Pleats refer to a type of fold that’s formed by doubling a fabric upon itself and then securing it into place. Commonly used in clothing and upholstery, pleats help gather a wider piece of fabric into a smaller circumference.
Needless to mention, pleats give garments more stylish and feminine looks. They’re simply the best embellishments for girls clothing. And in some cases, they make a garment much easier to wear.
The purpose of coming up with this post is to walk you through the different types of pleats used by sewists across the globe.
Let’s get into the details…
Knife pleats are popular in the dressmaking industry. They earn their name from the way they look—sharp, crisp folds running down the entire pleat length.
It’s also worth noting that all the knife pleats face the same direction.
Although these types of pleats are a bit time-consuming to create, you can easily accomplish them with proper marking and pressing. The end results are also amazing!
These pleats look like knife plates…and most people even confuse the two. However, there’s a distinct difference between the two in that the accordion pleats face opposite directions.
Unfortunately, accordion pleats a bit trickier to make and are seldom used in sewing.
Boxed pleats are folded in such a way that they meet at the top while the rest part of the pleat stays open. These pleats are widely used for fitting, e.g. on the back of a jacket. They can also be used in the place of gathers.
Since these pleats are incredibly easy to learn and create, all beginner sewers interested in pleats clothing should consider them as their beginning point.
Keep in mind that the easiest fabrics to make boxing pleats with include the wool, cotton, and linen. This is because these materials can be easily pressed with heat before being sewn into place.
Inverted pleats are a result of placing two knife pleats facing each other. They’re also referred to as box pleat inside out.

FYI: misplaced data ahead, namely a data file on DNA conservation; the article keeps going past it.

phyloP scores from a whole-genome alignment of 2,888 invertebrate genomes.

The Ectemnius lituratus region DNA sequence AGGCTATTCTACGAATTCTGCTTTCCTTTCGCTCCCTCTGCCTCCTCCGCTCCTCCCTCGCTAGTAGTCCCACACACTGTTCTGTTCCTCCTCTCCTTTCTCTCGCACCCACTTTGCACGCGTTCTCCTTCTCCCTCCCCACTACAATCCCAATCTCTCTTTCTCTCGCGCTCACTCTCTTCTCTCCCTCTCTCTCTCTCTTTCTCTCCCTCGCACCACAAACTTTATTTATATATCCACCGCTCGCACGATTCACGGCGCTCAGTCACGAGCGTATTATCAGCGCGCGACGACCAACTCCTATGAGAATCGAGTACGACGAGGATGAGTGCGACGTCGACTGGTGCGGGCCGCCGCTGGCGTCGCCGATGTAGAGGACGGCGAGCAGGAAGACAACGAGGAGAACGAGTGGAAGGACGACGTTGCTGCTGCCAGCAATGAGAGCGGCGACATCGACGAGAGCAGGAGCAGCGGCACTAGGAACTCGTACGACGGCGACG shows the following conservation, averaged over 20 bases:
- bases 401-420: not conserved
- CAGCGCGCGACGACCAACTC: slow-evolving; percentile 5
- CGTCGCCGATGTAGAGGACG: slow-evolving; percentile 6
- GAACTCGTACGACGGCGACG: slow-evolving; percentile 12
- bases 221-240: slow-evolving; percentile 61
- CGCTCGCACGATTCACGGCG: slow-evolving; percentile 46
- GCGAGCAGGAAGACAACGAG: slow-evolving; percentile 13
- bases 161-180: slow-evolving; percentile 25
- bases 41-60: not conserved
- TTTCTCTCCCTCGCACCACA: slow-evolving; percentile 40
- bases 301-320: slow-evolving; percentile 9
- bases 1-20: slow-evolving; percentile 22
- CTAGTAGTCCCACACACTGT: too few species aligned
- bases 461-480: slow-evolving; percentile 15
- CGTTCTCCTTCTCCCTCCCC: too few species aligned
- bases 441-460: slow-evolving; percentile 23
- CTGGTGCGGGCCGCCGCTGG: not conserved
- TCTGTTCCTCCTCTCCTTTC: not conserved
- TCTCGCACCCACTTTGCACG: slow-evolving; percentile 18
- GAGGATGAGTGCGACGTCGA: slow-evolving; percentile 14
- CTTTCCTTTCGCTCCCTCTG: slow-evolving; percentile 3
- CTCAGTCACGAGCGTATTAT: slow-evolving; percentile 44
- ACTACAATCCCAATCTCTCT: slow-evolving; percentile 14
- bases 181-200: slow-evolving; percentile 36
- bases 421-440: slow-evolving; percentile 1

These pleats find wide usage in skirts and uniforms.
These are inverted pleats that are joined along the fold edges, just a short distance from top. When used in skirts, kick pleats are joined all the way up to the hips section.
You’ll usually find kick pleats in pencil skirts.
Cartridge pleats are simply round pleats. They’re popular with the door and window curtains since they provide good drape as well as fullness. Fabrics with firm, heavy construction can also be used with cartridge pleats.
Sunray pleats, also known as sunburst pleats, are usually placed at the center of a garment. They originate from the waist, from where they gradually spread out.
The pleats are best suited for synthetic fabrics or blends containing a higher proportion of synthetic fibers (say over 50%) to help sustain the pleats. Wedding dresses and circular skirts also make use of the sunray pleats.
The perfect example of this type of pleat is the sari pleats.
Honeycomb pleats are used to describe the narrow, rolled up pleats usually used as a founding for smocking. These pleats are plain strange and look like honeycombs (hence the name).
The pleat is used in today’s sewing world as a basis of smocking.
Despite their strange and complex looks, these pleats make clean and chic designs and they’re able to easily glam an outfit two folds. Likewise, they deliver an exotic look when used in upholstery.
These are parallel rows of softly, larger rounded pleats that resemble the pipe or pipe organ. Their looks are behind the reason why they’re referred to as organ pleats.
Experts suggest that these pleats are designed by inserting one or more gores into the panel of the given fabric.
These pleats look beautiful when used in gowns, where the organ pleats will fall beautifully down your waist.
These are pleats set in silk. They trace their origin all the way to the early 20th century to a designer by the name Mariano Fortuny.
Interestingly, the designer of this pleat used a secret pleat setting process which is yet to be understood.
This is a type of pleat where a large amount of fabric is neatly gathered into smaller area with the aim of creating long, tubular pleats from pleated point to the fabric end.
These pleats require more fabric to create compared to the knife and box pleats.
There you have it! These are the most common types of pleats used by sewers across the globe.
As you can see from our discussion above, different types have different applications depending on the type of fabric and your specific needs.
Most of the pleats are also easy to make, even for newbies, and are sure to give your clothing that feminine, classic appearance you’re looking for.
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